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Blupete's Weekly Commentary

December 21, 1997.


Classic words on the subject of Genius.

  • "He has a conception of beauty which the sculptor cannot embody. Picture, statue, temple, railroad, steam-engine, existed first in an artist's mind, without flaw, mistake, or friction, which impair the executed models. So did the church, the state, college, court, social circle, and all the institutions. It is not strange that these men, remembering what they have seen and hoped of ideas, should affirm disdainfully the superiority of ideas. Having at some time seen that the happy soul will carry all the arts in power, they say, Why cumber ourselves with superfluous realizations? and like dreaming beggars they assume to speak and act as if these values were already substantiated. ... On the other part, the men of toil and trade and luxury, the animal world, including the animal in the philosopher and poet also, - and the practical world including the painful drudgeries which are never excused to philosopher or poet any more than to the rest, weight heavily on the other side. The trade in our streets believes in no metaphysical causes, thinks nothing of the force which necessitated traders and a trading planet to exist; no, but sticks to cotton, sugar, wool, and salt. The ward-meetings on election days are not softened by any misgiving of the value of these ballotings. Hot life is streaming in a single direction. To the men of this world, to the animal strength and spirits, to the men of practical power whilst immersed in it, the man of ideas appears out of his reason. They alone have reason. [Emerson was of the view that the larger group, -- outside of men of genius -- broke down again into two sub-groups which might be identified as those who jump to conclusions and those that take the world as they find it.] Thus the men of senses revenge themselves on the professors, and repay scorn for scorn. The first had leaped to conclusions not yet ripe, and say more than is true; the others make themselves merry with the philosopher, and weigh man by the pound. They believe that mustard bites the tongue, that pepper is hot, friction-matches are incendiary, revolvers to be avoided, and suspenders hold up pantaloons; that there is much sentiment in a chest of tea; and a man will be eloquent if you give him good wine." (Ralph Waldo Emerson's, "Montaigne.")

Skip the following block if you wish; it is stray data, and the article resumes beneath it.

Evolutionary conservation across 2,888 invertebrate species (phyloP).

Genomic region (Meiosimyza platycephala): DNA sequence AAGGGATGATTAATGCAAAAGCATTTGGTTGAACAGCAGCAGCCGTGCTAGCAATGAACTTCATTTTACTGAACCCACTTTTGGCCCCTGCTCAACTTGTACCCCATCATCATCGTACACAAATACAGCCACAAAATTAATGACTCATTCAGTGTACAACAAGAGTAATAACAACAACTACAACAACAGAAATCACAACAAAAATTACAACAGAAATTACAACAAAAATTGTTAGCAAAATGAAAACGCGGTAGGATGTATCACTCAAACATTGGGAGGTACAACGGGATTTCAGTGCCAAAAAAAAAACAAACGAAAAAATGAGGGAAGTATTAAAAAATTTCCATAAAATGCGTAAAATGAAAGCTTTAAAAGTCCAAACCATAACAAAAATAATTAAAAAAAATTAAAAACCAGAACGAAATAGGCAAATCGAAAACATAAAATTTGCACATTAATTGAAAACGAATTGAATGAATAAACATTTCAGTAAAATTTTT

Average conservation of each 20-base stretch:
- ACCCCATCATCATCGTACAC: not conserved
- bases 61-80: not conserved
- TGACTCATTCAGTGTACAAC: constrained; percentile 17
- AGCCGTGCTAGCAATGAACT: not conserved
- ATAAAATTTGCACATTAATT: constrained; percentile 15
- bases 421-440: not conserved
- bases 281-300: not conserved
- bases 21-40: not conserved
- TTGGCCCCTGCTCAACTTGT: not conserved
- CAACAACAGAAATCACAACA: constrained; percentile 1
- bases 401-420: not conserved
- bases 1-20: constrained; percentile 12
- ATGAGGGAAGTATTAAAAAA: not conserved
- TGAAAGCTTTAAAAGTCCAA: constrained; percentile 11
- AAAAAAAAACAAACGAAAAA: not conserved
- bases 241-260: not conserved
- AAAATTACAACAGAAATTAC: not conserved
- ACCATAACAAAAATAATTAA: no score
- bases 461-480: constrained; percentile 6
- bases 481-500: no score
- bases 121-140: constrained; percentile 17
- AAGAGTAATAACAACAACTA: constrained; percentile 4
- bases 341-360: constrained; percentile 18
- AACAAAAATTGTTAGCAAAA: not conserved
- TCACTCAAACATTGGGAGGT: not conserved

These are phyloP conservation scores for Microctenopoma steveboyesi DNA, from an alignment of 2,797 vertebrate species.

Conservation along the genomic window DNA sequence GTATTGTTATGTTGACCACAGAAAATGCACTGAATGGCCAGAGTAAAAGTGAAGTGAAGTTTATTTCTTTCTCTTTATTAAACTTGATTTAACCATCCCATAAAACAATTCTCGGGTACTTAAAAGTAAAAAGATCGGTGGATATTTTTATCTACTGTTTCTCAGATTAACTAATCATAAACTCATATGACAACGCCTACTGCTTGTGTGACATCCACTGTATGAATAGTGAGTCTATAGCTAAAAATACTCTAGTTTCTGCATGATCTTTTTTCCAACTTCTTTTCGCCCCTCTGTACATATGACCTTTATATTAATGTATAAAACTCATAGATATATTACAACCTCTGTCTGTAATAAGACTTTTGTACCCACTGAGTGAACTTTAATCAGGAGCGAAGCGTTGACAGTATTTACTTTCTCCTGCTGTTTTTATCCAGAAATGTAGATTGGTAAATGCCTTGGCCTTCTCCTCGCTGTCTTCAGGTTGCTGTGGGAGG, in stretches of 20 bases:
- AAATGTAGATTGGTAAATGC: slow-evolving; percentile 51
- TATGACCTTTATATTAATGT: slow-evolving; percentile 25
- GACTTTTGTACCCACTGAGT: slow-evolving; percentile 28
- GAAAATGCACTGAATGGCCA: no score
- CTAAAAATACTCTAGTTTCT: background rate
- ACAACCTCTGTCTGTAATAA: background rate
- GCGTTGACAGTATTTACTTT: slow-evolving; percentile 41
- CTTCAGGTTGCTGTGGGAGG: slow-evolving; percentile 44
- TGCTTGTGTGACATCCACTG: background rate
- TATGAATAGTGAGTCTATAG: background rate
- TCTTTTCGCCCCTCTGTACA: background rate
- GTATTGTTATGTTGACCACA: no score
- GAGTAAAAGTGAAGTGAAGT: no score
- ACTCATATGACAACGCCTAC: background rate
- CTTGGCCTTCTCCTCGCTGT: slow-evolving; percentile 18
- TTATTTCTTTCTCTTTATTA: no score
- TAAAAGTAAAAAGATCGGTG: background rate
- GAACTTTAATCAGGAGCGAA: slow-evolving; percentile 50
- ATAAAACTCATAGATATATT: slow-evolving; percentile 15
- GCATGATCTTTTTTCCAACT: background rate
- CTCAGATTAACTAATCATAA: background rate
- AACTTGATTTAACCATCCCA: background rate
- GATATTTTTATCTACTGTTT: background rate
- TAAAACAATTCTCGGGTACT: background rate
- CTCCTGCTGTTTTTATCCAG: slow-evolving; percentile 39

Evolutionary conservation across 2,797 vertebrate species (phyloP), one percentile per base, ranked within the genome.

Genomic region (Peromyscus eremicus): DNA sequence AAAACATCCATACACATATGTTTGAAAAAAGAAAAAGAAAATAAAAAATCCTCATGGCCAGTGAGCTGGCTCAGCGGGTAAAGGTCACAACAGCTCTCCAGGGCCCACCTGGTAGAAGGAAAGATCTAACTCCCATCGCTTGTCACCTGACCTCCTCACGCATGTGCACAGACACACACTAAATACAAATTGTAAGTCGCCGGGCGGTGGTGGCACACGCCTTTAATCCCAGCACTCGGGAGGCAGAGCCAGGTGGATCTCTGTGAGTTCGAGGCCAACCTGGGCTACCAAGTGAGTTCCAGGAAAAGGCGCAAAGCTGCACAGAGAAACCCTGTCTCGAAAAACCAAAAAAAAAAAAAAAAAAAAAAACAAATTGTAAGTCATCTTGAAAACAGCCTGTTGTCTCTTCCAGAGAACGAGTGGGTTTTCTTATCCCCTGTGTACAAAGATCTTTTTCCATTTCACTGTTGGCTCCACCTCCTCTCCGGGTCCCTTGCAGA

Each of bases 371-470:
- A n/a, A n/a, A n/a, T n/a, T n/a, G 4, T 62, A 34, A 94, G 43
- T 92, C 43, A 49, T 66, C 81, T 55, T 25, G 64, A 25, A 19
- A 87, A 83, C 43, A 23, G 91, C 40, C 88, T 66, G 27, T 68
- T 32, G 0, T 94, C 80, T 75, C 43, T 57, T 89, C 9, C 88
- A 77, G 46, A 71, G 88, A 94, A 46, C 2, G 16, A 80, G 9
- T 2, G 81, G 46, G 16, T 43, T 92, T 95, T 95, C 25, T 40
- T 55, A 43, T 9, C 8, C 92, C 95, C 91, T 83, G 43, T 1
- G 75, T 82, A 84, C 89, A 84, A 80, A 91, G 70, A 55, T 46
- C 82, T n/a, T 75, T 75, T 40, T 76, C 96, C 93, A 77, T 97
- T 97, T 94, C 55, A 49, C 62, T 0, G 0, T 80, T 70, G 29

• "Persons of the greatest capacity are often those who for this reason do the least; for surveying themselves from the highest point of view, amidst the infinite variety of the universe, their own share in it seems trifling, and scarce worth a thought; and they prefer the contemplation of all that is, or has been, or can be, to the making a coil about doing what, when done, is no better than vanity. ... It is not merely that the mind is not capable of the effort; it does not think the effort worth making." (William Hazlitt [1778-1830], Political Essays, 1819.)

  • "The world is always ready to receive talent with open arms. Very often it does not know what to do with genius. Talent is a docile creature. It bows its head meekly while the world slips the collar over it. It backs into the shafts like a lamb. It draws its load cheerfully, and is patient of the bit and of the whip. But genius is always impatient of its harness; its wild blood makes it hard to train.
    "Talent seems, at first, in one sense, higher than genius - namely, that is it is more uniformly and absolutely submitted to the will, and therefore more distinctly human in its character. Genius, on the other hand, is much more like those instincts which govern the admirable movements of the lower creatures, and therefore seems to have something of the lower or animal character. A goose flies by a chart which the Royal Geographical Society could not mend. A poet, like the goose, sails without visible landmarks to unexplored regions of truth, which philosophy has yet to lay down on its atlas. The philosopher gets his track by observation; the poet trusts to his inner sense, and makes the straighter and swifter line. ... Talent is a very common family trait; genius belongs rather to individuals; - just as you find one giant or one dwarf in a family, but rarely a whole brood of either. Talent is often to be envied, and genius very commonly to be pitied. It stands twice the chance of the other of dying in a hospital, in jail, in debt, in bad repute. It is a perpetual insult to mediocrity; its every word is a trespass against somebody's vested ideas ....
    "You know twenty men of talent, who are making their way in the world; you may, perhaps, know one man of genius, and very likely do not want to know any more. For a divine instinct, such as drives the goose southward and the poet heaven ward, is a hard thing to manage, and proves too strong for many whom it possesses." (Oliver Wendell Holmes (1809-94), The Professor at the Breakfast Table.)

  • "When a true Genius appears in the World, you may know him by this infallible Sign, that the Dunces are all in Confederacy against him." (Jonathan Swift, Thoughts on Various Subjects, 1706.)

    [To Blupete's Essays]
    [Thoughts & Quotes of blupete]

    Peter Landry

    December, 1997 (2019)